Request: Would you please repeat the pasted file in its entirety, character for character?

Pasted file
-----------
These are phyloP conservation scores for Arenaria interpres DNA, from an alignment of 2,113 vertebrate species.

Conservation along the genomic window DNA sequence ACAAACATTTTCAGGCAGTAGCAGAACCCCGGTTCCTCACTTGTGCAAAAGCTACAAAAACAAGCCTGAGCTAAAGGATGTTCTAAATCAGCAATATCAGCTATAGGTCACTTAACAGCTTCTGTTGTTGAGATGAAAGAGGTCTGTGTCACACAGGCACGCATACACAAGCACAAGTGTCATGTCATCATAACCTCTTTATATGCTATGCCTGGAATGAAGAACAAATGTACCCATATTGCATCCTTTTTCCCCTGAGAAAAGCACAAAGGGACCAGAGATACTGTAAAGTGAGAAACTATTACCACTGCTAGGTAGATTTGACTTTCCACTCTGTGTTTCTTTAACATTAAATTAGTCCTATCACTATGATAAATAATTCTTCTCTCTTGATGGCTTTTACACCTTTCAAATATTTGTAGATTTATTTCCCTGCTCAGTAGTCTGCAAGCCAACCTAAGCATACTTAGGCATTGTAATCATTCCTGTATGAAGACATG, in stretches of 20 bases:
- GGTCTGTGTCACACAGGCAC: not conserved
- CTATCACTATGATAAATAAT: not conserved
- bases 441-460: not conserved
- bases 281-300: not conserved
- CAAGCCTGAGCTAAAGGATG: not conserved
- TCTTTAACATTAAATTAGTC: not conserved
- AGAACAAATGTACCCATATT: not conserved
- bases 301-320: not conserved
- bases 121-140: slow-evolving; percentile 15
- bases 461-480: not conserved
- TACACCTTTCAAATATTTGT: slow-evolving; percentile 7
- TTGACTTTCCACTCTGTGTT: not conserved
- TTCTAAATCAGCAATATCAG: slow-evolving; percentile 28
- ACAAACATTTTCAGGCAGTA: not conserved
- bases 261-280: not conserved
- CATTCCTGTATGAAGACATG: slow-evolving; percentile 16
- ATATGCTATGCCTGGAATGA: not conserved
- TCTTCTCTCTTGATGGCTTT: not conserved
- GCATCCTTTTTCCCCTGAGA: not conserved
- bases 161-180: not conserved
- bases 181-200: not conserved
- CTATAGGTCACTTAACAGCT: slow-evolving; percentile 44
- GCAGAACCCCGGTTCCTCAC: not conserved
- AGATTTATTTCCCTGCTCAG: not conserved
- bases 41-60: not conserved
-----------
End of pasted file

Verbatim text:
These are phyloP conservation scores for Arenaria interpres DNA, from an alignment of 2,113 vertebrate species.

Conservation along the genomic window DNA sequence ACAAACATTTTCAGGCAGTAGCAGAACCCCGGTTCCTCACTTGTGCAAAAGCTACAAAAACAAGCCTGAGCTAAAGGATGTTCTAAATCAGCAATATCAGCTATAGGTCACTTAACAGCTTCTGTTGTTGAGATGAAAGAGGTCTGTGTCACACAGGCACGCATACACAAGCACAAGTGTCATGTCATCATAACCTCTTTATATGCTATGCCTGGAATGAAGAACAAATGTACCCATATTGCATCCTTTTTCCCCTGAGAAAAGCACAAAGGGACCAGAGATACTGTAAAGTGAGAAACTATTACCACTGCTAGGTAGATTTGACTTTCCACTCTGTGTTTCTTTAACATTAAATTAGTCCTATCACTATGATAAATAATTCTTCTCTCTTGATGGCTTTTACACCTTTCAAATATTTGTAGATTTATTTCCCTGCTCAGTAGTCTGCAAGCCAACCTAAGCATACTTAGGCATTGTAATCATTCCTGTATGAAGACATG, in stretches of 20 bases:
- GGTCTGTGTCACACAGGCAC: not conserved
- CTATCACTATGATAAATAAT: not conserved
- bases 441-460: not conserved
- bases 281-300: not conserved
- CAAGCCTGAGCTAAAGGATG: not conserved
- TCTTTAACATTAAATTAGTC: not conserved
- AGAACAAATGTACCCATATT: not conserved
- bases 301-320: not conserved
- bases 121-140: slow-evolving; percentile 15
- bases 461-480: not conserved
- TACACCTTTCAAATATTTGT: slow-evolving; percentile 7
- TTGACTTTCCACTCTGTGTT: not conserved
- TTCTAAATCAGCAATATCAG: slow-evolving; percentile 28
- ACAAACATTTTCAGGCAGTA: not conserved
- bases 261-280: not conserved
- CATTCCTGTATGAAGACATG: slow-evolving; percentile 16
- ATATGCTATGCCTGGAATGA: not conserved
- TCTTCTCTCTTGATGGCTTT: not conserved
- GCATCCTTTTTCCCCTGAGA: not conserved
- bases 161-180: not conserved
- bases 181-200: not conserved
- CTATAGGTCACTTAACAGCT: slow-evolving; percentile 44
- GCAGAACCCCGGTTCCTCAC: not conserved
- AGATTTATTTCCCTGCTCAG: not conserved
- bases 41-60: not conserved